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Liberty Aviation Museum is a newer museum that opened in July of 2012 at the Erie-Ottawa International Airport (KPCW Carl Keller Field) in Port Clinton, Ohio. Our museum consists our B-25 Mitchell, WWII bomber “Georgie’s Gal” built in 1945, recently restored by Aero Trader out of Chino, CA. (The B-25 Mitchell is currently away from the museum until late July 2015) Ground vehicles include a 1941 Dodge ambulance, 2 Jeeps, German 37mm AA gun, German Horch Truck, German Field Kitchen, German Kubel, 3 BMW Motorcycles, Tiger Tank Replica, Hetzer Tank Replica, Panther Tank Replica (currently undergoing restoration away from the museum), & 2 WWII PT boats under current restoration (Currently not available for public viewing until new hangar expansion opens after Memorial Day. View the PT 728 Thomcat facebook page for photos of the restoration of the boat! The PT-728 will be on display in the new hangar expansion when the building opens after Memorial Day. The sister boat, the PT-724 is in storage currently and not available for viewing) The PT-728 Thomcat will be available for boat experiences after restoration is completed! Don’t forget to check out the Tin Goose Diner attached to the museum! Open year round, open 7 days a week (7am-7pm), serving breakfast, lunch and dinner! You can fly in or drive in to visit us! When flying in, please radio the FBO to verify that our ramp is open for parking. If it isn’t, you can park at the airport and we have a shuttle that will bring you to our facility next door! Ford Tri-Motor rides are available.

Collections
Showcasing WWII American & German vehicles, Ford Tri-Motor display & restoration, restoration of WWII PT boat, and more!
Aircraft
B-25 Mitchell "Georgie's Gal" (museum owned), 1928 Ford Tri-Motor "City of Port Clinton"/"City of Wichita" (museum owned), TBM Avenger & Harvard (Lake Erie Warbirds owned), & other visiting aircraft
Hours
Sunday-Thurs: 10am-4pm, Fri-Sat: 10am-5pm (Please call or visit website for current hours as hours change for the seasons)
Gift Shop
Yes
Caffetteria
Yes
Notes

Don’t forget to check out the 1950s original Tin Goose Diner attached to the museum! Open year round, open 7 days a week (7am-7pm)( please visit the website or call during the fall-spring to verify hours as they change during the season), serving breakfast, lunch and dinner! You can fly in to the Erie-Ottawa International Airport or drive in to visit us in Port Clinton, Ohio at the Liberty Aviation Museum! When flying in, please radio the FBO to verify that our ramp is open for parking. If it isn’t, you can park at the airport and we have a shuttle that will bring you to our facility next door!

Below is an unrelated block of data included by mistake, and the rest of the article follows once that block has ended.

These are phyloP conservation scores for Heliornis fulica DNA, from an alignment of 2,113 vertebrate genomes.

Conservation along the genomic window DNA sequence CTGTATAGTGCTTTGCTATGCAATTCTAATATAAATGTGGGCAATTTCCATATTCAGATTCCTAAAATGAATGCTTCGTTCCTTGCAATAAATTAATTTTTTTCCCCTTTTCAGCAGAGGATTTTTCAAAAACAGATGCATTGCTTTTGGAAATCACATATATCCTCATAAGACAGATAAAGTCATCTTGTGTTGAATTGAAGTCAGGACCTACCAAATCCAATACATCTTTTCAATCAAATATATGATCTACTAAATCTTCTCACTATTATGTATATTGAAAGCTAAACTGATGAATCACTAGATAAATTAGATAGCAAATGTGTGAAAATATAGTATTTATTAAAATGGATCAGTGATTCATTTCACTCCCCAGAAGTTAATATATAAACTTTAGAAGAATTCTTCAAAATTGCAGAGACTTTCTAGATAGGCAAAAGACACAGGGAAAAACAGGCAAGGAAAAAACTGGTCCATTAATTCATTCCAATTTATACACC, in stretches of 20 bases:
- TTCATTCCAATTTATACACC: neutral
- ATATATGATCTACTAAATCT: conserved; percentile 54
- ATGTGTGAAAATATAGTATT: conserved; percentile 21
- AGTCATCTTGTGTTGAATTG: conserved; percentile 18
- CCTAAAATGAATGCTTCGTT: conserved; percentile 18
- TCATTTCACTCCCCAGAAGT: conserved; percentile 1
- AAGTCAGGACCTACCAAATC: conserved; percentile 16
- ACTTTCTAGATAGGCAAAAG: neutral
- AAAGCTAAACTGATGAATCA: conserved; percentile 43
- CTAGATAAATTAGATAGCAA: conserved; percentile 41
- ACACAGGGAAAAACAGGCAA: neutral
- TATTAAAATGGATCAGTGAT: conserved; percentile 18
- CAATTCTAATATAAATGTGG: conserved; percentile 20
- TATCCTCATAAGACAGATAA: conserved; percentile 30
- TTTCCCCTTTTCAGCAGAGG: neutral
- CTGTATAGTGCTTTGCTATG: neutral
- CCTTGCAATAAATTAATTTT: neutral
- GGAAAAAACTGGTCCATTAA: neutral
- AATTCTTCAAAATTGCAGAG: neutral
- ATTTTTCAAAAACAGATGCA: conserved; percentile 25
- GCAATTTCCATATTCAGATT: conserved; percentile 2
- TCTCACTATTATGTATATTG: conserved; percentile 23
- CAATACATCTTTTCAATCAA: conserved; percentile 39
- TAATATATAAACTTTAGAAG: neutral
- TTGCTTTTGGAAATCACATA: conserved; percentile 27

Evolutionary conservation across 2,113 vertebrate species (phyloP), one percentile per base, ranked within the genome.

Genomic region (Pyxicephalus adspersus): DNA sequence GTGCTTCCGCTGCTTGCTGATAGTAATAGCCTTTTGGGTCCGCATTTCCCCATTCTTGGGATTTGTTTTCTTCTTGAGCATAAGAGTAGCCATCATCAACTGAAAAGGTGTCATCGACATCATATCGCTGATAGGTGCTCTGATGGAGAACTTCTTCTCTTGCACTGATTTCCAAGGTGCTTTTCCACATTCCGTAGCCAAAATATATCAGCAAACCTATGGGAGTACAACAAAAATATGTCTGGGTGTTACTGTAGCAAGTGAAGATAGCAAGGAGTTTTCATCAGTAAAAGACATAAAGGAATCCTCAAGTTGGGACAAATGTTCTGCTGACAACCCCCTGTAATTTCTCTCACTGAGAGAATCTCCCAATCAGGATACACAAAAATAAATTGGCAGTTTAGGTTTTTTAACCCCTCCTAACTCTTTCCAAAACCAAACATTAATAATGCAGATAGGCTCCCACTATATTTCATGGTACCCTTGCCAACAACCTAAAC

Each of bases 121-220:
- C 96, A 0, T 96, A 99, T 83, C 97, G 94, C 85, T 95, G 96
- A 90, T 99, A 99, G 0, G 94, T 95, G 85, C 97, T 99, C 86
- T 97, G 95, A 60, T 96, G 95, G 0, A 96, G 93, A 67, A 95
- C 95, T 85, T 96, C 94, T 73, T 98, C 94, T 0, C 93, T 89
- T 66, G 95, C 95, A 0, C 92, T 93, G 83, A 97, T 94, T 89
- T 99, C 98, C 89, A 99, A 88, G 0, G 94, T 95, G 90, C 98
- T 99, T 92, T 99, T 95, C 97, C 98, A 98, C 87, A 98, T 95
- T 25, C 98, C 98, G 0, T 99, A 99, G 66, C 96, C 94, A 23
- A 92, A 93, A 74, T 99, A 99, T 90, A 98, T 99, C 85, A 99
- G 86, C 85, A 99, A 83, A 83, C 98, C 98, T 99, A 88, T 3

Libertu Aviation Museum.jpg 4 years ago
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20920 Brookpark Road Cleveland Ohio United States 85.31 km

The 100th Bomb Group is positioned directly across from the Cleveland Hopkins International Airport. The restaurant features dining and celebrating in a warm setting that allows you to watch planes take off and land at CLE.Our facility also features 5 event spaces that seat between 20 – 250 guests. We specialize in corporate and association meetings and events along with weddings, baby and bridal showers, bar and bat mitzvahs, first communions, confirmation dinners, memorials and reunions. We offer a variety of catering and bar packages that make the planning process simple and straight forward.Four of our banquet rooms provide an amazing view of the arriving and departing flights from Cleveland Hopkins International Airport, which makes a fantastic back drop for your meeting or special event.Whether it is a business luncheon in one of our private and distinguished meeting rooms or a Holiday event in one of our grand ballrooms, our catering team will work with you in all planning phases to ensure that your event is a success.Please let the Catering Team know if we can be of assistance with your upcoming meeting and special event needs.

47884 D Street Belleville Michigan 48111 United States 97.04 km

The Yankee Air Museum was established to help preserve Southeast Michigan’s extraordinary aviation history.  This history has many components – such as the 1941/1942 construction of the Willow Run Bomber Plant by the Ford Motor Company.  Ford brought automotive assembly line techniques to aircraft production, building 8,685 B-24 Liberator bombers, a key part of the Allied arsenal in WWII. At its peak, the Bomber Plant employed over 42,000 people (about 40% of which were women, unprecedented for the times), producing up to one B-24 an hour.

A group of local aviation enthusiasts wanted to preserve this heritage and organized the Yankee Air Force in 1981 (the name evolved into the Yankee Air Museum in the early 1990’s.)  They began planning to preserve the history of the Bomber Plant.  Countless hours of work would go into this project, continuing to this day.